By Eduardo Bancalari, MD; Martin Keszler, MD; Peter G. Davis, MBBS, MD, FRACP; Richard A. Polin, MD
Pub Date: 24-Aug-18
Reviewed by: Jay P. Goldsmith, MD (Tulane University School of Medicine)
Part of a series of seven books entitled Neonatology Questions and Controversies, this one reviews lung development and injury and management of respiratory problems in the newborn. Some chapters actually focus on pressing controversies in the management of neonates requiring respiratory support while others are excellent reviews of neonatal pulmonary issues with updated information from the second edition, published in 2012.
According to the series editor, Dr. Richard Polin, the series was developed to “highlight clinical problems of most concern to practitioners.” This is a worthy objective and for the most part the book meets this goal, although not always in the format of questions and controversies. The website is excellent and augments the book with excellent graphics.
The intended audience is experienced neonatal providers who are searching for discussions of the pressing problems in the field. Such issues as the use of CPAP, high flow nasal cannula, or traditional ventilation through an endotracheal tube are discussed with the use of the most recent Cochrane reviews and published literature. The authors and contributors are some of the most recognized authorities in the world.
The book is divided into two sections, on lung development and injury and management of respiratory problems, with a total of 22 chapters. The best chapters are those that follow the questions and controversies format. Much of the information in the other review chapters is available in other standard books. I would have liked it if all the chapters in the clinical management section used the questions and controversies format. For example, even in the resuscitation chapter, there are questions for practitioners that could be highlighted. There are sufficient tables and graphics, but no color.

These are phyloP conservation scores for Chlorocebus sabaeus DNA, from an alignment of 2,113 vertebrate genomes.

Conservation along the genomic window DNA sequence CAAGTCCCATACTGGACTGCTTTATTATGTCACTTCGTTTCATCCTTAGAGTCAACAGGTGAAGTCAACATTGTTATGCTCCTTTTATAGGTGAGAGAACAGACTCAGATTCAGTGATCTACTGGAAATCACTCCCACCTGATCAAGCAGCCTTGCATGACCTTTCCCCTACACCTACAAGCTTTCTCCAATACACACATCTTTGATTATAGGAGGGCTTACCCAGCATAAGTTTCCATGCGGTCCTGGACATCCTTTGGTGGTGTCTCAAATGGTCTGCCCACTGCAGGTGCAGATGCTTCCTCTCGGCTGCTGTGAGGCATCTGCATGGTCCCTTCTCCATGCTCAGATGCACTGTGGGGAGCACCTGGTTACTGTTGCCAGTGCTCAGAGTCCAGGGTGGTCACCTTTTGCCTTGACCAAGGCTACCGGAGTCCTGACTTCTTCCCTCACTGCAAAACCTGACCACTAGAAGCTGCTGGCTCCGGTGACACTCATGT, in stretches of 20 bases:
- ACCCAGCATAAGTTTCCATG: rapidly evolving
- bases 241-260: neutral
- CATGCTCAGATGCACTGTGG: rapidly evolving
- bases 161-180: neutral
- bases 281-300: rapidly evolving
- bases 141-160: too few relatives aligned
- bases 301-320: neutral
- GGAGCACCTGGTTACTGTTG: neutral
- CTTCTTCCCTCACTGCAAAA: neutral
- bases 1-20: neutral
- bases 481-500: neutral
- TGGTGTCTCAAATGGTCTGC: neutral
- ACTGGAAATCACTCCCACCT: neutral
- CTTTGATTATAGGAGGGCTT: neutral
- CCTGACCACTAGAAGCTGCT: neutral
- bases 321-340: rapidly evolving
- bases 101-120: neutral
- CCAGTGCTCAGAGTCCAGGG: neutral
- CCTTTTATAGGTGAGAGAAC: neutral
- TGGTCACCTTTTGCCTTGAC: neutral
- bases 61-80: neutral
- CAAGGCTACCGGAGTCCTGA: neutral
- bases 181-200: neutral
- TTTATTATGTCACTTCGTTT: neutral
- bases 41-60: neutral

This is an excellent update of the previous edition with a number of new authors and updated references. It is not a complete book on neonatal pulmonary medicine, although the lung development section is one of the best in the neonatal literature. The comparable books on management are more comprehensive, especially on equipment utilization, but the unique questions and controversies format makes this a must have for anyone managing neonates in the need of respiratory support.
Doody’s Review Service Weighted Numerical Score: 95 – 4 Stars!